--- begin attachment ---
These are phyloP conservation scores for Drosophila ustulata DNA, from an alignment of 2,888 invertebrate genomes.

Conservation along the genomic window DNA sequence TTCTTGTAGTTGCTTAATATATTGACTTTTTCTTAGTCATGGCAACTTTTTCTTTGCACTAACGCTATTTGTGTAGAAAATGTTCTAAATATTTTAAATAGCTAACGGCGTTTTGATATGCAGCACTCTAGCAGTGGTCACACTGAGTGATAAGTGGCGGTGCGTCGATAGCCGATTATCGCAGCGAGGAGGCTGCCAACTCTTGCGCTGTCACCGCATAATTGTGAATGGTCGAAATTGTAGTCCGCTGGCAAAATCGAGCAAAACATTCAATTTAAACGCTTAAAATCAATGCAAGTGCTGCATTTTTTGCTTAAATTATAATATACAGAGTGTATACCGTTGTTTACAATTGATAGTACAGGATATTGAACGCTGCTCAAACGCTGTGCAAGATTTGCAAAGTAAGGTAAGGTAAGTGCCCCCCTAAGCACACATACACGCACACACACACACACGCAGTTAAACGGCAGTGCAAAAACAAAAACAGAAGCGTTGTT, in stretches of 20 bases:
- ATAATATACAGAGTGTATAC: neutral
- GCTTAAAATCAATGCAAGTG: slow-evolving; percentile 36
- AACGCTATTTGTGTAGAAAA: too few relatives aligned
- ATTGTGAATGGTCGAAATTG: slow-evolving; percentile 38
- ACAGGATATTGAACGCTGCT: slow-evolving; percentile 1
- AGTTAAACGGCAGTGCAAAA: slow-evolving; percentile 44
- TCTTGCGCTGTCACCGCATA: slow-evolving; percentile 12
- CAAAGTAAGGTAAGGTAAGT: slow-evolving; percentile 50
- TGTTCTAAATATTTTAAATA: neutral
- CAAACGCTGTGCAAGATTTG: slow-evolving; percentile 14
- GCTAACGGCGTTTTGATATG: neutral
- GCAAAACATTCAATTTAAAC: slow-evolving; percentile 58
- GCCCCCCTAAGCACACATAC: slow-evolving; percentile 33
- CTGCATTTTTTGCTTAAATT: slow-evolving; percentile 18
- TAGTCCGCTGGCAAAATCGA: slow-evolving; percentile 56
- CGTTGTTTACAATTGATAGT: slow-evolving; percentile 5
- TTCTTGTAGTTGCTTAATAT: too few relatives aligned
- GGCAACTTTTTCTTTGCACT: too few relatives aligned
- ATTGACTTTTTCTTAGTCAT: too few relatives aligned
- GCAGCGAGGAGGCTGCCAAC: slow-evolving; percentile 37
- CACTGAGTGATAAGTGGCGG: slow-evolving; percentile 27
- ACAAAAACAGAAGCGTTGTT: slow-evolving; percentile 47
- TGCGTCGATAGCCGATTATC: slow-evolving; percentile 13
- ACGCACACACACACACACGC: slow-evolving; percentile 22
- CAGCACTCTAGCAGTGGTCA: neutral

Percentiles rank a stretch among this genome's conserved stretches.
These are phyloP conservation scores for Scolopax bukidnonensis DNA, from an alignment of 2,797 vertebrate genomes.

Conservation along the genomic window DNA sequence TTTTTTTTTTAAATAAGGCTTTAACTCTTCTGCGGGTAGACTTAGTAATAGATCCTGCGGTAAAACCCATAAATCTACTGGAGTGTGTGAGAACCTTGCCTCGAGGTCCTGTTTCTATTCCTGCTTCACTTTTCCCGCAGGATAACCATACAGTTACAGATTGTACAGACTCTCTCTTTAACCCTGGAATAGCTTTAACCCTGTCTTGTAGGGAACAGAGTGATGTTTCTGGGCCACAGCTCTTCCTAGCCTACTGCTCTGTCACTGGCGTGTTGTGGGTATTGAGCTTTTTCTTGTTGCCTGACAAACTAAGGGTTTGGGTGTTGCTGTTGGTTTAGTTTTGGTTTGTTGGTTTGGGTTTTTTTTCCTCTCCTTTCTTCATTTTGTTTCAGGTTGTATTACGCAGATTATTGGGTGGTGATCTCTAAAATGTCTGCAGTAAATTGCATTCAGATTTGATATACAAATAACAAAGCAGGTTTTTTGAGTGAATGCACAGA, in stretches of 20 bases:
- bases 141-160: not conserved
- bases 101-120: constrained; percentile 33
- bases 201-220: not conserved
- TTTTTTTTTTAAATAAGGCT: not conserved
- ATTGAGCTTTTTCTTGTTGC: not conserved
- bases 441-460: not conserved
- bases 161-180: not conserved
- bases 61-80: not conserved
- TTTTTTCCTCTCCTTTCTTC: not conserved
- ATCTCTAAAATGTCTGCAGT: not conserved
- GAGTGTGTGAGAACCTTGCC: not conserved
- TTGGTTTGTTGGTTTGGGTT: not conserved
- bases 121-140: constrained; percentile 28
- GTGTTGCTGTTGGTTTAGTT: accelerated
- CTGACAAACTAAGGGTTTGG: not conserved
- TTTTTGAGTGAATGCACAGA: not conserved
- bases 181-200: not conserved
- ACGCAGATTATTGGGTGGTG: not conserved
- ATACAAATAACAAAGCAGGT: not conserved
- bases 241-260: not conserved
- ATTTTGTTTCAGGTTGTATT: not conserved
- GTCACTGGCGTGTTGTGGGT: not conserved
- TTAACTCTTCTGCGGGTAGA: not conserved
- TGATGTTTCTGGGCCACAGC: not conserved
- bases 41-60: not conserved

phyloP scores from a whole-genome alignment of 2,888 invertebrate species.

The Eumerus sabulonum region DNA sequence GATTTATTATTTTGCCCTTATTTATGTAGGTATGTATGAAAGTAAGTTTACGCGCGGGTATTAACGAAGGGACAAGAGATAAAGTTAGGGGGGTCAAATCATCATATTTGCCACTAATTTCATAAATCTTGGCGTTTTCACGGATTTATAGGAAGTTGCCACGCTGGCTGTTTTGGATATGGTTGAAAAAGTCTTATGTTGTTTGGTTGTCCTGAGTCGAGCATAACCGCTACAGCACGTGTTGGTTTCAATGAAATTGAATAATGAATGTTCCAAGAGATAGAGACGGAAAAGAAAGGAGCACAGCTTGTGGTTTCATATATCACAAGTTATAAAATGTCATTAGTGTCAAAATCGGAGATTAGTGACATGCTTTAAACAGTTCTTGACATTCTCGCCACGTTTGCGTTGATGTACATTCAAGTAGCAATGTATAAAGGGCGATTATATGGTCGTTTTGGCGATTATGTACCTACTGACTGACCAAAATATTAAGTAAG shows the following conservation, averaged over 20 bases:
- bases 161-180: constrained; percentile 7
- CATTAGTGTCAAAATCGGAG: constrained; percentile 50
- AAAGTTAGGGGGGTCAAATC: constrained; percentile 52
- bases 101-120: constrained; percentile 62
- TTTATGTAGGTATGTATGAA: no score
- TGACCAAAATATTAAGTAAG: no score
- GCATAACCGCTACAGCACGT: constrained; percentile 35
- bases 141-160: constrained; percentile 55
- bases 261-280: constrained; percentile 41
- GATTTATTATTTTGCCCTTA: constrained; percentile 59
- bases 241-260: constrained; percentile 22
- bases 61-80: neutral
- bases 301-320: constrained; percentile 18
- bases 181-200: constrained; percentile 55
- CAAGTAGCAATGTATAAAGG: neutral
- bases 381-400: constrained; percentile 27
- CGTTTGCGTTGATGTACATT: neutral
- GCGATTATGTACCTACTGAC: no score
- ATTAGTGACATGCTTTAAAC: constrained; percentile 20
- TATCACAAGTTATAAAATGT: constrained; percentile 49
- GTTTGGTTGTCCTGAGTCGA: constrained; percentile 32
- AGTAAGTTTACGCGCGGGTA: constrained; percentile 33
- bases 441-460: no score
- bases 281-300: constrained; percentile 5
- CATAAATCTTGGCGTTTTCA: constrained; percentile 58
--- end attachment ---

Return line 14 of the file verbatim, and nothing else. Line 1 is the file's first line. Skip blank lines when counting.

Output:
- GCAAAACATTCAATTTAAAC: slow-evolving; percentile 58